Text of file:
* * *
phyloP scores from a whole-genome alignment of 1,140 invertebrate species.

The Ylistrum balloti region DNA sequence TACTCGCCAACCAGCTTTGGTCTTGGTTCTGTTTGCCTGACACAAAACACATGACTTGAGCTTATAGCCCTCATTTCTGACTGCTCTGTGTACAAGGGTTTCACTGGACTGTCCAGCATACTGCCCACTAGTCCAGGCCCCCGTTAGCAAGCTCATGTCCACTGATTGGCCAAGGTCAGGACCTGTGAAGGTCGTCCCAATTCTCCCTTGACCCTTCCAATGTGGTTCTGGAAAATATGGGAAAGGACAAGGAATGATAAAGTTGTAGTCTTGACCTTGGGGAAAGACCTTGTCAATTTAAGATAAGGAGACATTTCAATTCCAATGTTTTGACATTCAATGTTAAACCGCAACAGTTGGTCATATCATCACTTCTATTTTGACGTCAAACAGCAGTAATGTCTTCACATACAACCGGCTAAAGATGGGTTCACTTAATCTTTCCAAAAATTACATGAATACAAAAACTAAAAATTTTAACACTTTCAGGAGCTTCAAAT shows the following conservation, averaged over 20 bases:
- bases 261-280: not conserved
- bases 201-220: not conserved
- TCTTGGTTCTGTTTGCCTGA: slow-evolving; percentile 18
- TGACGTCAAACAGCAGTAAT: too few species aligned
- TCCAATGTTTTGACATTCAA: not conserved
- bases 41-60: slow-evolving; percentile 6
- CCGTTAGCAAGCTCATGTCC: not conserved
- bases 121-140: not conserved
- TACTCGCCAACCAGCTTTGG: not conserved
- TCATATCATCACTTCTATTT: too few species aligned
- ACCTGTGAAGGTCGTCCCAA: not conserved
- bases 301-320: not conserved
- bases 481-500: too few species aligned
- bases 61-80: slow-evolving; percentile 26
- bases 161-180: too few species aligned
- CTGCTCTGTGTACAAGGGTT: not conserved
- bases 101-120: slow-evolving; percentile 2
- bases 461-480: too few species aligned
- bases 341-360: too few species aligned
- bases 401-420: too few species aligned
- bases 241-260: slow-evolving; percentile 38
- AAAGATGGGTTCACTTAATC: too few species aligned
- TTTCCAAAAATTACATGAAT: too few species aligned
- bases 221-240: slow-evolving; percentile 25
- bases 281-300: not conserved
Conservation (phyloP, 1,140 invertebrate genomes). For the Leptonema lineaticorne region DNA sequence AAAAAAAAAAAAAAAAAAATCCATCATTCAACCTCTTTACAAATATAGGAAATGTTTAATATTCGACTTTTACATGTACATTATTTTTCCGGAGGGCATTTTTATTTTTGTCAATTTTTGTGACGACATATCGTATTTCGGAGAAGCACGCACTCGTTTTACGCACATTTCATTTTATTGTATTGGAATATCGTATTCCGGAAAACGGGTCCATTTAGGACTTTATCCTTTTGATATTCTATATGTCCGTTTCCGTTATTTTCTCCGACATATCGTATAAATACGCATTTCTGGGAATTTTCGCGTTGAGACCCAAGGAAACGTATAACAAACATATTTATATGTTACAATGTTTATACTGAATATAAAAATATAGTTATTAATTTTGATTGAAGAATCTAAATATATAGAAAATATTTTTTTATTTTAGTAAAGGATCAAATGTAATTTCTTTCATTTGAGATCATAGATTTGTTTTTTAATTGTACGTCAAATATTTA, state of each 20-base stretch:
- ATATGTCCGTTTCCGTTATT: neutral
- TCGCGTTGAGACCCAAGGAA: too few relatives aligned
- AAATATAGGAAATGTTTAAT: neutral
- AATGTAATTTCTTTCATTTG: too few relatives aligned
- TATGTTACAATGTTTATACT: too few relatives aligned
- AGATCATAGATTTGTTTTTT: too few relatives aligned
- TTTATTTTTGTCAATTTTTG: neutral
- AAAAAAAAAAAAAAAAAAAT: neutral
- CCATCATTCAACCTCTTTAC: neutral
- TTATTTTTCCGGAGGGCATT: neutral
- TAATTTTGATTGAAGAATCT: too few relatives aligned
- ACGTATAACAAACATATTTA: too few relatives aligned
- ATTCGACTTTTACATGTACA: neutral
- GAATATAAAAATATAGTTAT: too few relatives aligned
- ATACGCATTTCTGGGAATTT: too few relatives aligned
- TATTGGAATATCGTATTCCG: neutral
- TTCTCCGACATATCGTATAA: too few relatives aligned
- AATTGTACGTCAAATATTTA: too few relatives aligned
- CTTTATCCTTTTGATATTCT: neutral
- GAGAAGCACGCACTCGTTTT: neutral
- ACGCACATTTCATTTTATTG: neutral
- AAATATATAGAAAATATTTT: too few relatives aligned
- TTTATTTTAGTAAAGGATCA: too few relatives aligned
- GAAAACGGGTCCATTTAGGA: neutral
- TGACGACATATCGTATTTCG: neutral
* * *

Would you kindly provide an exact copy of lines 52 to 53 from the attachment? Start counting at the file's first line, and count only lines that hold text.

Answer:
- GAAAACGGGTCCATTTAGGA: neutral
- TGACGACATATCGTATTTCG: neutral